HIV (Human Immunodeficiency Virus) is a virus that attacks the body’s immune system. If HIV is not treated, it can lead to AIDS (Acquired Immune Deficiency Syndrome). There is currently no effective cure. Once people get HIV, they have it for life. But with proper medical care, HIV can be controlled. People with HIV who get effective HIV treatment can live long, healthy lives and protect their partners.


HIV infection in humans came from a type of chimpanzee in Central Africa. The chimpanzee version of the virus (called Simian Immunodeficiency Virus or SIV) was probably passed to humans when humans hunted these chimpanzees for meat and came in contact with their infected blood. Studies show that HIV may have jumped from chimpanzees to humans as far back as the late 1800s. Over decades, HIV slowly spread across Africa and later into other parts of the world. We know that the virus has existed in the U.S. since at least the mid to late 1970s.


The only way to know for sure whether you have HIV is to get tested. Knowing your HIV status helps you make healthy decisions to prevent getting or transmitting HIV. Find an HIV testing site near you.


Some people have flu-like symptoms within 2-4 weeks after infection (called acute HIV infection). These symptoms may last for a few days or several weeks. Possible symptoms include:

    • Fever
    • Chills
    • Rash
    • Night sweats
    • Muscle aches
    • Sore throat
    • Fatigue
    • Swollen lymph nodes
    • Mouth ulcers

However, some people may not feel sick during acute HIV infection. These symptoms don’t mean you have HIV. Other illnesses, such as the flu, can cause these same symptoms.

See a healthcare provider if you have these symptoms and think you may have been exposed to HIV. Getting tested for HIV is the only way to know for sure.


When people with HIV don’t get treatment, they typically progress through three stages. HIV medicine can slow or prevent progression of the disease and with advancements in antiretroviral treatment (ART), progression to Stage 3 is less common today than in the early days of HIV.

Stage 1: Acute HIV Infection

    • People have a large amount of HIV in their blood. They are very contagious. The number of HIV particles in the blood is much higher during acute HIV infection than later on. Exposure to the blood of someone in the acute phase of infection is more likely to result in infection than exposure to someone with long-term infection.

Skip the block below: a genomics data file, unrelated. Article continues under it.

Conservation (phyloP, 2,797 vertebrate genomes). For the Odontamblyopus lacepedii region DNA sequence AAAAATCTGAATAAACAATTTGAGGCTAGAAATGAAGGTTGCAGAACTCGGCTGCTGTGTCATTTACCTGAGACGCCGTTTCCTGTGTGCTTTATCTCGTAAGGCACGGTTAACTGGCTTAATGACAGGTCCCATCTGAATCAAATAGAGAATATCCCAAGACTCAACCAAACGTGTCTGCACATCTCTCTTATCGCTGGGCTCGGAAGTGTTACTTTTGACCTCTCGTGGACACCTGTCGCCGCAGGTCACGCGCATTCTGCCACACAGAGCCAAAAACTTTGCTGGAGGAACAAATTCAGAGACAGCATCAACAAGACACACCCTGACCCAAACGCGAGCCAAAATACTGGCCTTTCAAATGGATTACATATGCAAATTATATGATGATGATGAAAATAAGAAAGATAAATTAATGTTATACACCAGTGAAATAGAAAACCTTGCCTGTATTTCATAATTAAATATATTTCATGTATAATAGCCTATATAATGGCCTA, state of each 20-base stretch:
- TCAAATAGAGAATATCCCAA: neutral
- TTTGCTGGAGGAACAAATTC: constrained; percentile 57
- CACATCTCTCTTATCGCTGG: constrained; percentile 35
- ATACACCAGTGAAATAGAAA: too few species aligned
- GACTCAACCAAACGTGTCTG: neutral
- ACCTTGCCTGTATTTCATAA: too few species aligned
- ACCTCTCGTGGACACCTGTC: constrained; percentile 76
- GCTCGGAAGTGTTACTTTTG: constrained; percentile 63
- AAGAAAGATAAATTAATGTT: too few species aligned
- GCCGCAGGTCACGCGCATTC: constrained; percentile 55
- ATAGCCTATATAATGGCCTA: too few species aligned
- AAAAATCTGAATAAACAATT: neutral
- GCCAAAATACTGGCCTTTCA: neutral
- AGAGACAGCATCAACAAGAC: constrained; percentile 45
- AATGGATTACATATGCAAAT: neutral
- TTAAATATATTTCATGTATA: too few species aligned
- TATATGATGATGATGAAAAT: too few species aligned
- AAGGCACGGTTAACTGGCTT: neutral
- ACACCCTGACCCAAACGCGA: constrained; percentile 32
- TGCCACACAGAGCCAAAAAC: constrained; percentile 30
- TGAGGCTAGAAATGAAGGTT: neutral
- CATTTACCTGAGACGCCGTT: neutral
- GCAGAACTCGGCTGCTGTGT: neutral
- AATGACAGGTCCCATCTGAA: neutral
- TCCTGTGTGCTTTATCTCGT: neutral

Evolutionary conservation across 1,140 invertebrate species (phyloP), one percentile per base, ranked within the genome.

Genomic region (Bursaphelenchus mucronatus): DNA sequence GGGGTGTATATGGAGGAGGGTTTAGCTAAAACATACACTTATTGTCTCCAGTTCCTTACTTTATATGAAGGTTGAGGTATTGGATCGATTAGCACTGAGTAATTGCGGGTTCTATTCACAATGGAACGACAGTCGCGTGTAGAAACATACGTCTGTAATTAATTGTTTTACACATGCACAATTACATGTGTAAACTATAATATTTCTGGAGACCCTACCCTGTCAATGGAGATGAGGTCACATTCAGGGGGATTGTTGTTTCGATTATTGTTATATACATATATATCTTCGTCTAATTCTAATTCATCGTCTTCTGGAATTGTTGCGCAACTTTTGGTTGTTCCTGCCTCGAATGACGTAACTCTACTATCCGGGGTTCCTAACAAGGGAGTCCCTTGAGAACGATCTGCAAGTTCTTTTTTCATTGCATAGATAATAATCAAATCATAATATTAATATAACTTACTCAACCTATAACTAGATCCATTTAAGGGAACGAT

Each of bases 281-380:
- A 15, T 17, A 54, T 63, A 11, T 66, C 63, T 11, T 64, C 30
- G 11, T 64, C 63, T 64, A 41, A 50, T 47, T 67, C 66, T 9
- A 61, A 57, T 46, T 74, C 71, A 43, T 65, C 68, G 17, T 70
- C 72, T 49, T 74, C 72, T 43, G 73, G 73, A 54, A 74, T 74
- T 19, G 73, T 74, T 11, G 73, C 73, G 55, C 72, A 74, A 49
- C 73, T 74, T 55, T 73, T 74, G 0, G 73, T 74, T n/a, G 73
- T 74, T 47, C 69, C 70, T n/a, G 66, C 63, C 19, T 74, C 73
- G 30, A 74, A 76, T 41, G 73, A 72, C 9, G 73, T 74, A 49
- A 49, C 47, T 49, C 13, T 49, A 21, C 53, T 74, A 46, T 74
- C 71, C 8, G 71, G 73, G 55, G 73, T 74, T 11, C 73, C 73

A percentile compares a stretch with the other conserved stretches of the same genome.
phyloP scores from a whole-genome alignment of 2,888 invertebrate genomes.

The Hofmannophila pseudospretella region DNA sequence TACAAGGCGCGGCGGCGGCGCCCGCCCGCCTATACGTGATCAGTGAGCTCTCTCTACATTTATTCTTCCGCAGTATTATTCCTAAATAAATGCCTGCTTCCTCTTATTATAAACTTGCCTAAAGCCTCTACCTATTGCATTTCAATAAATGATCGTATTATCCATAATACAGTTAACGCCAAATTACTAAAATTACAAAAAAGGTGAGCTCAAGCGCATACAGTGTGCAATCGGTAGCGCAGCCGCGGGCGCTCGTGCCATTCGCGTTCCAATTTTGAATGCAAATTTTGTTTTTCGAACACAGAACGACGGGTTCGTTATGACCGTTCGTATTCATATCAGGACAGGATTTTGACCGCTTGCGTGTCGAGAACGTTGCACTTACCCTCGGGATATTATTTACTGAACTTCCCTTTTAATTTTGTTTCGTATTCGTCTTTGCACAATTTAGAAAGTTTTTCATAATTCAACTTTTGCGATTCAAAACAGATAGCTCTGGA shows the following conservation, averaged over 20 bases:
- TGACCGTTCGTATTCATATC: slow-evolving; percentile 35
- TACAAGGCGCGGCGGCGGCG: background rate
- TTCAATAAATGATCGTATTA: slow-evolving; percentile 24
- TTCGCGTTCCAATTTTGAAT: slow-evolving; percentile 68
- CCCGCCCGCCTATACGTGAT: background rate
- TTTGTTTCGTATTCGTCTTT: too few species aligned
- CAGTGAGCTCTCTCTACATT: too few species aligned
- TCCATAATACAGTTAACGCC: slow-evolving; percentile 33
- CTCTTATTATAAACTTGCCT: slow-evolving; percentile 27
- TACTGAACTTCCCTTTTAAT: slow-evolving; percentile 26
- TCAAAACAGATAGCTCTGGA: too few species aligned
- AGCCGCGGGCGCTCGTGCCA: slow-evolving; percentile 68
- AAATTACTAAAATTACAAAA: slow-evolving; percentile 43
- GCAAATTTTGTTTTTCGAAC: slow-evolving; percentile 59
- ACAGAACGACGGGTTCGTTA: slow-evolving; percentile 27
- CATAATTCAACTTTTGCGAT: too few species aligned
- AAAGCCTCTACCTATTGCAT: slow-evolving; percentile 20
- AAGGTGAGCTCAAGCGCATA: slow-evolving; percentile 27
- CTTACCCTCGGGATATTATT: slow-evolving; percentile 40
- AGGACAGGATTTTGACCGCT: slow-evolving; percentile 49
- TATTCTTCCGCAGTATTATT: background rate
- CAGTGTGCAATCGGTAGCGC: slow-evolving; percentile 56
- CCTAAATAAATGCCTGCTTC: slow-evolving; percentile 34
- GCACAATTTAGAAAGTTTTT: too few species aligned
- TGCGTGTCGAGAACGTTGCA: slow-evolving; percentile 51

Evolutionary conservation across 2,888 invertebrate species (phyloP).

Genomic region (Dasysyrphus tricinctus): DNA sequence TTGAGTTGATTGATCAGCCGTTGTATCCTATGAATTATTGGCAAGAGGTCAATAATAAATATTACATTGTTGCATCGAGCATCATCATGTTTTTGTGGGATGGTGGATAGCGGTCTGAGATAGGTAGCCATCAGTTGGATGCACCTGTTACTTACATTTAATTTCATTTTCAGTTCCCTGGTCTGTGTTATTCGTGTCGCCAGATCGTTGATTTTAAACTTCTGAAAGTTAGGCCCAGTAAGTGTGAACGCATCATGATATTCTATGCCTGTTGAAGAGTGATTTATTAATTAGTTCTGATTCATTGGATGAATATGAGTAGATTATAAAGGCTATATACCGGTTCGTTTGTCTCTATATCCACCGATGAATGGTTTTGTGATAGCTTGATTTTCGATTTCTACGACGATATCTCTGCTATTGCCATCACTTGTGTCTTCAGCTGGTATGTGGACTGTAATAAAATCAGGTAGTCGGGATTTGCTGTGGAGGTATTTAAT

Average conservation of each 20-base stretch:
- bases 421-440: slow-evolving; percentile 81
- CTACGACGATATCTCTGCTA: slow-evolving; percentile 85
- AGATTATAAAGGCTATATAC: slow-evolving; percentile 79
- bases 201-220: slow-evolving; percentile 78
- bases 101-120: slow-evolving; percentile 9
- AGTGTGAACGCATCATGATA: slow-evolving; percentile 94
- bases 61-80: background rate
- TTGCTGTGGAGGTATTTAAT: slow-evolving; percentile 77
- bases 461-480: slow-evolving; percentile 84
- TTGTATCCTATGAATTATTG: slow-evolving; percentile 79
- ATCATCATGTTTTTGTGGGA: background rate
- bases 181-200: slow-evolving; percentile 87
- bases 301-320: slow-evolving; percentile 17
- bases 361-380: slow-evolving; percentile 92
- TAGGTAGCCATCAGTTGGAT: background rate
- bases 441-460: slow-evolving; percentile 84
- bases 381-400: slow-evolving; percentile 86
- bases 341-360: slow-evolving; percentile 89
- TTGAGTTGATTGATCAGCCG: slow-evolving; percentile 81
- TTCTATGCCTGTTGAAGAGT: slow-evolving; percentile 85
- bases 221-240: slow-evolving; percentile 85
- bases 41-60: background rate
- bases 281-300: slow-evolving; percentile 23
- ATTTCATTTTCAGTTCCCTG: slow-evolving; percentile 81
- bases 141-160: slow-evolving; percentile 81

• Some people have flu-like symptoms. This is the body’s natural response to infection. But some people may not feel sick right away or at all.
    • If you have flu-like symptoms and think you may have been exposed to HIV, seek medical care and ask for a test to diagnose acute infection. Only antigen/antibody tests or nucleic acid tests (NATs) can diagnose acute infection.

Stage 2: Chronic HIV Infection

    • This stage is also called asymptomatic HIV infection or clinical latency.
    • HIV is still active but reproduces at very low levels.
    • People may not have any symptoms or get sick during this phase.
    • Without taking HIV antiretroviral medications (ARVs), this period may last a decade or longer, but some may progress faster.
    • People can transmit HIV in this phase.
    • At the end of this phase, the amount of HIV in the blood (viral load) goes up and the CD4 cell count goes down. The person may have symptoms as the virus levels increase in the body and the person moves into Stage 3.
    • People who take ARVs as prescribed may never move into Stage 3.

Stage 3: Acquired Immunodeficiency Syndrome (AIDS)

    • The most severe phase of HIV infection.
    • People with AIDS have such badly damaged immune systems that they get an increasing number of severe illnesses, called opportunistic infections (OIs).
    • People receive an AIDS diagnosis when their CD4 cell count drops below 200 cells/mm3 or if they develop certain OIs.
    • People with AIDS can have a high viral load and be very infectious.
    • Without treatment, people with AIDS typically survive about 3 years.

U.S. ART guidelines recommend treatment for all people with HIV. Starting ART during acute HIV infection might protect the HIV-specific immune response.


HIV (Human Immunodeficiency Virus) is a virus that attacks the body’s immune system. If HIV is not treated, it can lead to AIDS (Acquired Immunodeficiency Syndrome). Learning the basics about HIV can keep you healthy and prevent HIV transmission.

It’s not easy to identify people with acute HIV infection. Some people have no symptoms. If they have symptoms, several other diseases like the flu might be causing them.

If you think you might be in the acute stage of HIV infection, tell your healthcare provider and get tested. Talk to your healthcare provider about the advantages of starting ART during acute HIV infection.

Without ART, people will pass from the acute stage of HIV infection to the chronic stage and then on to AIDS.

Reviewed January 2021

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